Can LOA Help Us To Overcome Racism?

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by Melody Fletcher on March 14, 2013

 

I admit it. I live in a happy, shiny bubble. People in my reality are kind to each other, help each other out, are in touch with their feelings and “own their shit” (don’t make others responsible for how they feel.) I don’t often connect with people who still have the ability to be offended by the arbitrary, or who judge others without being acutely aware of it and doing their best to change that. The world I live in is full of love, regardless of gender, skin pigmentation, cultural heritage, religion, social standing, sexual orientation, political affiliation, age, body shape or size, or any other piddly ass crap that people can use as an excuse to hate each other. In my world, prejudice does not exist (I know, right?!?!). Every once in a while, however, I do become aware of another reality – the one in which discrimination is very much alive. Today, I’d like to talk about that world (it’s been a little while since I’ve tackled one of these big issues. I figure I’m due). I’d like to offer my point of view, how and why racism and other types of discrimination happen, and discuss some ideas on what we can do about it (individually and collectively).

Warning: I’m going to be using the word “black” in this post, instead of African American. I realize that some people in the U.S. find this offensive (although, interestingly enough, those people seem to be mostly white…), and so I’d like to explain. 1.) Not all black people are in the world are actually African or American (it’s true. You can google it), and 2.) I maintain the opinion that to insinuate that the word “black” is derogatory assumes that there’s something wrong with being black, making that insinuation racist (it would be a bit like me being offended because you’ve pointed out that I’m a woman). But, fair warning, if the language I use causes you to be so distracted that you’ll miss the points I’m making here (which are totally awesome, by the way), you should stop reading now.

What is racism?

For the purpose of this blog post, I’m going to use “racism” as a kind of catch all phrase for discrimination of any kind. The general anatomy of discrimination is basically the same. The main emotion behind those who discriminate is fear. This, incidentally, is also the emotion behind those who are discriminated against, although I won’t be able to address the victim side of this equation today (I can do that in a future blog post).  So, without further ado, let’s dissect what makes someone racist.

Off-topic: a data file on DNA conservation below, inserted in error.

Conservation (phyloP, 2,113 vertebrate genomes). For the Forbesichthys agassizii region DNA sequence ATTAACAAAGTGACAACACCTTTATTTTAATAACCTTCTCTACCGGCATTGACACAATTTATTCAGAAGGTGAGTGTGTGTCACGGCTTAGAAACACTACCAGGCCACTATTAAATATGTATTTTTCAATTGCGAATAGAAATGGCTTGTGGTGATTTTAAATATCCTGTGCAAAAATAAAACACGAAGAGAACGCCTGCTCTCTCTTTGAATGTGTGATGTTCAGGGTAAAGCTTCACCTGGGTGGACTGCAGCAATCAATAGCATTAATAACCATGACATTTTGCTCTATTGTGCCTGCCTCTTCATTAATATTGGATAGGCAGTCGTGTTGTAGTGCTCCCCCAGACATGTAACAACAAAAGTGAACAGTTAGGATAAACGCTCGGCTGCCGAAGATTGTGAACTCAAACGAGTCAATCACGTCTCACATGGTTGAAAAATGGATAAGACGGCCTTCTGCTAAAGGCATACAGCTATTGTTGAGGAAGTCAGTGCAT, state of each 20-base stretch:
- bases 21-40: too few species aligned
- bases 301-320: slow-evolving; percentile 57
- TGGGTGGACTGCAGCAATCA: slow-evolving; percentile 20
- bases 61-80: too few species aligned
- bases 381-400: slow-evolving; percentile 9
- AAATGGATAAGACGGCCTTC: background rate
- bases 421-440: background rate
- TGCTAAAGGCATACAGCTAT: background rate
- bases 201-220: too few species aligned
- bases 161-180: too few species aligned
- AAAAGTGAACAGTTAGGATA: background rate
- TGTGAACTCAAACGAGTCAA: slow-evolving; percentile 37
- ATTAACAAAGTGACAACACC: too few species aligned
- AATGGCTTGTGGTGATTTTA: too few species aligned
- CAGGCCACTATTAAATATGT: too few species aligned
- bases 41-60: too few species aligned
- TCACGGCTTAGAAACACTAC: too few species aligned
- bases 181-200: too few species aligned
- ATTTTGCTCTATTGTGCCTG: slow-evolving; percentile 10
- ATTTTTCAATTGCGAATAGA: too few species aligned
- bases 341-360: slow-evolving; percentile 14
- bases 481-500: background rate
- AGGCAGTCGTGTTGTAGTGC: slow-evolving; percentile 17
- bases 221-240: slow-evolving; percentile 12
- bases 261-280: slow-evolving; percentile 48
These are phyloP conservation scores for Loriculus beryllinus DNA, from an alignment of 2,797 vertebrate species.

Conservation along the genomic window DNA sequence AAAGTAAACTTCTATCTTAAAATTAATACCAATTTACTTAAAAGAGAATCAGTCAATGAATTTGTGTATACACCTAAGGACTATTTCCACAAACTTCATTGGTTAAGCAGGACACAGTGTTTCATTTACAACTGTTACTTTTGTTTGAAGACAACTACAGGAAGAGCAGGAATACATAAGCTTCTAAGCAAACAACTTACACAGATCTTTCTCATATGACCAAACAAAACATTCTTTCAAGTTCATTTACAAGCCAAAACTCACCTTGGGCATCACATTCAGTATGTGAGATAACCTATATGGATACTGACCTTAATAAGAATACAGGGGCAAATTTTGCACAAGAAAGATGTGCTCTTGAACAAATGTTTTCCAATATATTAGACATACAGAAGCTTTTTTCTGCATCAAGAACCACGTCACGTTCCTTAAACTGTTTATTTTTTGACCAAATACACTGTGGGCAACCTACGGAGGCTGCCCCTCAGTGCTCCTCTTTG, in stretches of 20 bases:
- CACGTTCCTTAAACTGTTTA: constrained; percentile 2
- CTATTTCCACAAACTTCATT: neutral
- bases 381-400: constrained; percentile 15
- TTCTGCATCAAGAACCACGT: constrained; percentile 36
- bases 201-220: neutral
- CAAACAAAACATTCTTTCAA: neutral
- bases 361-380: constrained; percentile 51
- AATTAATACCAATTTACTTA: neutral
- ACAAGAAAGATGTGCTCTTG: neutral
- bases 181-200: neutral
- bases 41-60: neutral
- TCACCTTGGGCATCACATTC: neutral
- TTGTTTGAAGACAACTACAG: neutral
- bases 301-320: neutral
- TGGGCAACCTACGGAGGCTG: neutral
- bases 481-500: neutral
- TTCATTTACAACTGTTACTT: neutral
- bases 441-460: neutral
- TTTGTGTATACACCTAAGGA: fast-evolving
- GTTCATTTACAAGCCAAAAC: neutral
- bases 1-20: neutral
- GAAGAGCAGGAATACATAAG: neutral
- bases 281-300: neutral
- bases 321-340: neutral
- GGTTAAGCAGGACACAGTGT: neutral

We aren’t born racist or prejudiced. We aren’t born full of fear and hatred and distrust. These are learned beliefs. Being prejudiced against someone is simply a manifestation of a vibration, the vibration of fear and in a grander sense, powerlessness. There are different degrees of this kind of fear: Ignorance, Scarcity and Powerlessness. Let’s take a look at each in turn:

Racism born of Ignorance

We tend to fear what we don’t know. There are a lot of people who are afraid of black people or gays or Hispanics or Drag Queens because they’ve never met one or been personally exposed to one. They may have seen images on TV (often full of incredibly negative stereotypes, but it’s getting better) or heard stories (hearsay, focusing on isolated negative incidents that have nothing to do with the person’s skin color, background or whatever), which they are not basing their opinion on. We all do this, by the way, before you judge too harshly. Our brains will take whatever bits of information they get, accept them as truth, and will fill in the blanks. If not enough information is available, our minds will still often create a blanket belief. If you’d only ever met one man and he was a giant douchebag, your mind would’ve created the assumption all men are douchebags. Your brain would apply the one bit of information you’d received and create a blanket belief. Even if you consciously decided that you were not going to be prejudiced against men, your brain would still apply this assumption. Upon meeting another man, you’d be wary and more careful than you were the first time, until you’d gathered enough evidence that contradicted your assumption. You can tell your brain not to think something all day long. If it thinks it’s protecting you from danger with a belief, it won’t budge, until you’ve present it with the evidence it needs to come to a different conclusion. So, if you went out and met 3 really nice guys, your brain could now come to the conclusion that not all men are douchebags, and that the man you had previously met just happened to also be a douche. His doucheyness and maleness weren’t connected. Your reaction to men would now change.